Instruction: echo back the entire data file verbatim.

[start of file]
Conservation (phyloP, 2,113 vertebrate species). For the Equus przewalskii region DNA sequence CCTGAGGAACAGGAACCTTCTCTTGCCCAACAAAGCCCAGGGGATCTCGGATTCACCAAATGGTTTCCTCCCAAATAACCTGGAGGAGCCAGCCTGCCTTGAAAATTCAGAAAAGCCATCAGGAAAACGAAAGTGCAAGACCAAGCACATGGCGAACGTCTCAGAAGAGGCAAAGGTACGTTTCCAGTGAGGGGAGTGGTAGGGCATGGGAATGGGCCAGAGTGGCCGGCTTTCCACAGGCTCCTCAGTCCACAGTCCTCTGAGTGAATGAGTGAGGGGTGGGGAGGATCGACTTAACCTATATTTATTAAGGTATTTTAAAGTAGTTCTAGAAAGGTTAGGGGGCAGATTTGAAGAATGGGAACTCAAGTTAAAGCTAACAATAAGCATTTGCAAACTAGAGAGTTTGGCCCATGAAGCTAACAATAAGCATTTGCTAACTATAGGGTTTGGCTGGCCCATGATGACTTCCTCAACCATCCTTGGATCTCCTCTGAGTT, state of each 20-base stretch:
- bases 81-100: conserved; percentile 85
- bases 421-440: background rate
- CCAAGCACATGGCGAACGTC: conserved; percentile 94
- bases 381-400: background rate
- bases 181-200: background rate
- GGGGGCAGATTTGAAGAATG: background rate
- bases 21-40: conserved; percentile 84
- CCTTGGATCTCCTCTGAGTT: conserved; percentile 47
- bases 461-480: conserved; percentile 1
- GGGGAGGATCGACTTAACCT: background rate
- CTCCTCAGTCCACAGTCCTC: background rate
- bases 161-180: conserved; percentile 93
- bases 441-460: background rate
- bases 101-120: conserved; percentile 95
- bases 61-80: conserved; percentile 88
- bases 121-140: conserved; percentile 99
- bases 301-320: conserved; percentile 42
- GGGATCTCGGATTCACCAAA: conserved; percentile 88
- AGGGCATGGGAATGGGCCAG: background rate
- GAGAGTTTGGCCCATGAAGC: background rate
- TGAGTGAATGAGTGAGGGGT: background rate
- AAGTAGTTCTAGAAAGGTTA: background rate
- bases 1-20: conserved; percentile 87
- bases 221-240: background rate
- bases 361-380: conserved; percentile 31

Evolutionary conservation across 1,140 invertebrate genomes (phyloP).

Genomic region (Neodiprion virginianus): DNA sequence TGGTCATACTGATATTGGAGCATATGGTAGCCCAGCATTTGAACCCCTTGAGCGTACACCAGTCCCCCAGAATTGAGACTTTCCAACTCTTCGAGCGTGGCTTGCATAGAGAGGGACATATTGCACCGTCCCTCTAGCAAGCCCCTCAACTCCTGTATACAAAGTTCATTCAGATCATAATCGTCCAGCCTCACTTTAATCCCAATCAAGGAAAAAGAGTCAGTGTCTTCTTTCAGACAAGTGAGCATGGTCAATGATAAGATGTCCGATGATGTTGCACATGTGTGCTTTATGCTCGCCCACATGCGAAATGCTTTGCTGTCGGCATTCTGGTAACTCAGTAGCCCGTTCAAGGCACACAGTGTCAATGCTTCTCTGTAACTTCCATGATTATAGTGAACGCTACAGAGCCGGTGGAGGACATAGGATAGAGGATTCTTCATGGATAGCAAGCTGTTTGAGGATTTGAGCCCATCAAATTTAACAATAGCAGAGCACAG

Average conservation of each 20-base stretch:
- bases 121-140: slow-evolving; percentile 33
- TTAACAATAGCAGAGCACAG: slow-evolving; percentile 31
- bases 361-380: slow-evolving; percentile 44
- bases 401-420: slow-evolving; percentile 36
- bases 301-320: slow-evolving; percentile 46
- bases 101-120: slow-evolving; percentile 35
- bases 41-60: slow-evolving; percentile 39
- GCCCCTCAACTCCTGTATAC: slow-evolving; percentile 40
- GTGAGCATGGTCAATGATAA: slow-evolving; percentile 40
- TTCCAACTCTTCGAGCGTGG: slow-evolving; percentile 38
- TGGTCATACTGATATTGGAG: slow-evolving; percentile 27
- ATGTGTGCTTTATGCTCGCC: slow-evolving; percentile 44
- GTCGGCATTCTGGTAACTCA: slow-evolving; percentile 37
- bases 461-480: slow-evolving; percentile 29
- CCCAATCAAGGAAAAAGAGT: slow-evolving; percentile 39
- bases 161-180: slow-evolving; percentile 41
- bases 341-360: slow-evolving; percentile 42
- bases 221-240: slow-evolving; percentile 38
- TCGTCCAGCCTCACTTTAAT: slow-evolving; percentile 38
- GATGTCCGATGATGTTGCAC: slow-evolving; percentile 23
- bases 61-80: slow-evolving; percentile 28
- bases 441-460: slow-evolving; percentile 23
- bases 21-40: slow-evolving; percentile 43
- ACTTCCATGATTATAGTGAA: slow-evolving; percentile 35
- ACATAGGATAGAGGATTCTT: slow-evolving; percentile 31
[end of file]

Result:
Conservation (phyloP, 2,113 vertebrate species). For the Equus przewalskii region DNA sequence CCTGAGGAACAGGAACCTTCTCTTGCCCAACAAAGCCCAGGGGATCTCGGATTCACCAAATGGTTTCCTCCCAAATAACCTGGAGGAGCCAGCCTGCCTTGAAAATTCAGAAAAGCCATCAGGAAAACGAAAGTGCAAGACCAAGCACATGGCGAACGTCTCAGAAGAGGCAAAGGTACGTTTCCAGTGAGGGGAGTGGTAGGGCATGGGAATGGGCCAGAGTGGCCGGCTTTCCACAGGCTCCTCAGTCCACAGTCCTCTGAGTGAATGAGTGAGGGGTGGGGAGGATCGACTTAACCTATATTTATTAAGGTATTTTAAAGTAGTTCTAGAAAGGTTAGGGGGCAGATTTGAAGAATGGGAACTCAAGTTAAAGCTAACAATAAGCATTTGCAAACTAGAGAGTTTGGCCCATGAAGCTAACAATAAGCATTTGCTAACTATAGGGTTTGGCTGGCCCATGATGACTTCCTCAACCATCCTTGGATCTCCTCTGAGTT, state of each 20-base stretch:
- bases 81-100: conserved; percentile 85
- bases 421-440: background rate
- CCAAGCACATGGCGAACGTC: conserved; percentile 94
- bases 381-400: background rate
- bases 181-200: background rate
- GGGGGCAGATTTGAAGAATG: background rate
- bases 21-40: conserved; percentile 84
- CCTTGGATCTCCTCTGAGTT: conserved; percentile 47
- bases 461-480: conserved; percentile 1
- GGGGAGGATCGACTTAACCT: background rate
- CTCCTCAGTCCACAGTCCTC: background rate
- bases 161-180: conserved; percentile 93
- bases 441-460: background rate
- bases 101-120: conserved; percentile 95
- bases 61-80: conserved; percentile 88
- bases 121-140: conserved; percentile 99
- bases 301-320: conserved; percentile 42
- GGGATCTCGGATTCACCAAA: conserved; percentile 88
- AGGGCATGGGAATGGGCCAG: background rate
- GAGAGTTTGGCCCATGAAGC: background rate
- TGAGTGAATGAGTGAGGGGT: background rate
- AAGTAGTTCTAGAAAGGTTA: background rate
- bases 1-20: conserved; percentile 87
- bases 221-240: background rate
- bases 361-380: conserved; percentile 31

Evolutionary conservation across 1,140 invertebrate genomes (phyloP).

Genomic region (Neodiprion virginianus): DNA sequence TGGTCATACTGATATTGGAGCATATGGTAGCCCAGCATTTGAACCCCTTGAGCGTACACCAGTCCCCCAGAATTGAGACTTTCCAACTCTTCGAGCGTGGCTTGCATAGAGAGGGACATATTGCACCGTCCCTCTAGCAAGCCCCTCAACTCCTGTATACAAAGTTCATTCAGATCATAATCGTCCAGCCTCACTTTAATCCCAATCAAGGAAAAAGAGTCAGTGTCTTCTTTCAGACAAGTGAGCATGGTCAATGATAAGATGTCCGATGATGTTGCACATGTGTGCTTTATGCTCGCCCACATGCGAAATGCTTTGCTGTCGGCATTCTGGTAACTCAGTAGCCCGTTCAAGGCACACAGTGTCAATGCTTCTCTGTAACTTCCATGATTATAGTGAACGCTACAGAGCCGGTGGAGGACATAGGATAGAGGATTCTTCATGGATAGCAAGCTGTTTGAGGATTTGAGCCCATCAAATTTAACAATAGCAGAGCACAG

Average conservation of each 20-base stretch:
- bases 121-140: slow-evolving; percentile 33
- TTAACAATAGCAGAGCACAG: slow-evolving; percentile 31
- bases 361-380: slow-evolving; percentile 44
- bases 401-420: slow-evolving; percentile 36
- bases 301-320: slow-evolving; percentile 46
- bases 101-120: slow-evolving; percentile 35
- bases 41-60: slow-evolving; percentile 39
- GCCCCTCAACTCCTGTATAC: slow-evolving; percentile 40
- GTGAGCATGGTCAATGATAA: slow-evolving; percentile 40
- TTCCAACTCTTCGAGCGTGG: slow-evolving; percentile 38
- TGGTCATACTGATATTGGAG: slow-evolving; percentile 27
- ATGTGTGCTTTATGCTCGCC: slow-evolving; percentile 44
- GTCGGCATTCTGGTAACTCA: slow-evolving; percentile 37
- bases 461-480: slow-evolving; percentile 29
- CCCAATCAAGGAAAAAGAGT: slow-evolving; percentile 39
- bases 161-180: slow-evolving; percentile 41
- bases 341-360: slow-evolving; percentile 42
- bases 221-240: slow-evolving; percentile 38
- TCGTCCAGCCTCACTTTAAT: slow-evolving; percentile 38
- GATGTCCGATGATGTTGCAC: slow-evolving; percentile 23
- bases 61-80: slow-evolving; percentile 28
- bases 441-460: slow-evolving; percentile 23
- bases 21-40: slow-evolving; percentile 43
- ACTTCCATGATTATAGTGAA: slow-evolving; percentile 35
- ACATAGGATAGAGGATTCTT: slow-evolving; percentile 31